Winemaking has been around for thousands of years. In fact, the story of the discovery of wine can be traced back to an ancient Persian legend. It seems that one of King Jemsheed's concubines had such painful headaches that she drank a jar of fermented juice that had been labelled "poison" preferring death over continual pain. She fell asleep, awoke refreshed and once again drank the "poison" and finished the jar. After communicating this wonderful discovery to the King, a new batch of wine was made for the King and his court to enjoy.
This myth may have a grain of truth in that wine was probably discovered by accident. Grapes, either fresh or dried into raisins, would have been kept for eating in a pottery jar, a stone bowl or even in a hole in a rock. At some point it may have turned into juice and would have completed the fermentation process. Whoever sampled the juice would have been pleasantly surprised.
Early settlers of the Niagara region cultivated hearty and vigorous vines that could withstand the extreme heat, humidity and winter cold. As a result, Ontario has become the largest producer of grapes and wine in Canada with the majority of wineries located in the Niagara Peninsula, Prince Edward County, and the Essex Pelee Island Coast. The two largest Canadian wine-producing companies are Constellation Brands and Andrew Peller Ltd. both producing a large portfolio of brands and sold in all provinces. In Ontario wine-making contributes $346 million to the economy. The wine industry delivers significant value added economic benefits to wine producing regions across Canada. In fact, every bottle of Ontario VQA wine sold in the province generates $12.29 in added value (above sales and direct markups) to the Ontario economy (KPMG Study of the Ontario Economic Impact of Ontario VQA wines, Nov 2011) while the Canadian wine industry contributes $6.8 billion in economic impact annually .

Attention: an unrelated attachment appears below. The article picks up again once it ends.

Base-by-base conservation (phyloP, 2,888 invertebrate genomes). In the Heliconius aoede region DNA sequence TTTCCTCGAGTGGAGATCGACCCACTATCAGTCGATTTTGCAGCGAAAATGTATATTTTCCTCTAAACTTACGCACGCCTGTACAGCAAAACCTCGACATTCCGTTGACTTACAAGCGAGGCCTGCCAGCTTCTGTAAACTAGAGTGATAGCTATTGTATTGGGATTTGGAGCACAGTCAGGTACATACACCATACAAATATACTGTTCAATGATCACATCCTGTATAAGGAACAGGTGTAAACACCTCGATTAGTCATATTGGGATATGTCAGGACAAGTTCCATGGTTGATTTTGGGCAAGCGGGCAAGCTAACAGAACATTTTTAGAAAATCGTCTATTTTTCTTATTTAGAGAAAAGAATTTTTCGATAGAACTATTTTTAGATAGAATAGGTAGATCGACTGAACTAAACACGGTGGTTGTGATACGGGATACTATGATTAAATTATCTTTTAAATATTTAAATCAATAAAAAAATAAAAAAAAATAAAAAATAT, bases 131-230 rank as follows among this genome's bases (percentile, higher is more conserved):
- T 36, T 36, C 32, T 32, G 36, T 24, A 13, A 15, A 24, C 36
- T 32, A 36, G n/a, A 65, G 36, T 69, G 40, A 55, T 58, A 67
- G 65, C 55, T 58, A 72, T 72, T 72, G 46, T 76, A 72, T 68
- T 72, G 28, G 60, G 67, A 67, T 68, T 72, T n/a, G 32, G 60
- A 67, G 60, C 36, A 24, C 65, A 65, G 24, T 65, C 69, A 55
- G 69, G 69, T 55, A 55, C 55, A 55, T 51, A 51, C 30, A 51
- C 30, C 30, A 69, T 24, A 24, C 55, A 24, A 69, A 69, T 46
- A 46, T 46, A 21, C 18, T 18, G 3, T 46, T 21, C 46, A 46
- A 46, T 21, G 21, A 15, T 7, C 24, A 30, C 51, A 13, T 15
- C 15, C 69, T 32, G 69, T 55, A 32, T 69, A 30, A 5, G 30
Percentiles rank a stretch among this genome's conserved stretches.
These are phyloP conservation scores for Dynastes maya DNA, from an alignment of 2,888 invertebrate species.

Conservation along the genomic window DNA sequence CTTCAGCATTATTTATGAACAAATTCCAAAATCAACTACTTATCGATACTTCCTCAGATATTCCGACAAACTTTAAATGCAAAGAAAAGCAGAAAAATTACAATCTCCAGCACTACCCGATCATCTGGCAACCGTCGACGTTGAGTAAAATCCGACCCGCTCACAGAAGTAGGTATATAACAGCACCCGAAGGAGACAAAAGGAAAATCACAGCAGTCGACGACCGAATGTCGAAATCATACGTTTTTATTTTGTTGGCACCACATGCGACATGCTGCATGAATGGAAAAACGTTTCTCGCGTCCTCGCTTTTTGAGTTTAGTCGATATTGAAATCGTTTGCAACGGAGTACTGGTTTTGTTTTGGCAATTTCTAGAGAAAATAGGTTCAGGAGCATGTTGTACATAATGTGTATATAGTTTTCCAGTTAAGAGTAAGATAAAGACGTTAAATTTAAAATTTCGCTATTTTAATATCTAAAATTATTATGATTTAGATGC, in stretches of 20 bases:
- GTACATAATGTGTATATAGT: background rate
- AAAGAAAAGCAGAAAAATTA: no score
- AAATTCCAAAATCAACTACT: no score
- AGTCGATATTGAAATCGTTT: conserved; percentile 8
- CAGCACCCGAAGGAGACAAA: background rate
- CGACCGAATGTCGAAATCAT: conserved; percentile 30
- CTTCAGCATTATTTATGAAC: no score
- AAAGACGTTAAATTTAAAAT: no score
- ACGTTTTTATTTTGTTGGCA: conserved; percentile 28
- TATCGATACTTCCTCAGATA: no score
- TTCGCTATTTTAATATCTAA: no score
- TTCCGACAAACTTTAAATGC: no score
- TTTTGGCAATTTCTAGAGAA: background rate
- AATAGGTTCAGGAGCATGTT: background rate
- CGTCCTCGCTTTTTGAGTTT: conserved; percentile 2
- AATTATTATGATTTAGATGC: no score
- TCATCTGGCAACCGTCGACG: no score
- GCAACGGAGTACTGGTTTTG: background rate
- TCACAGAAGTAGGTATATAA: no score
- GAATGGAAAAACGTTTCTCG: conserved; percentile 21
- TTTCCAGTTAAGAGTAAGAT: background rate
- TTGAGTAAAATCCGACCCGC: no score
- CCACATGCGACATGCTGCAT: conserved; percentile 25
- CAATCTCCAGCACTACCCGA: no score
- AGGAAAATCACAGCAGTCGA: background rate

Employment in the Canadian wine industry also provides a value-add to the economy by directly employing 3,850 people in 2011, plus indirectly employing an additional 14,400 in other areas such as restaurants, wine stores, tourism, and research and education. Canadian winery employment has more than doubled since 2000. Between 2000-2011, industry employment grew at an annual rate of 10%, compared to a decrease of almost 2% per year for the Canadian manufacturing sector as a whole. (Statistics Canada).
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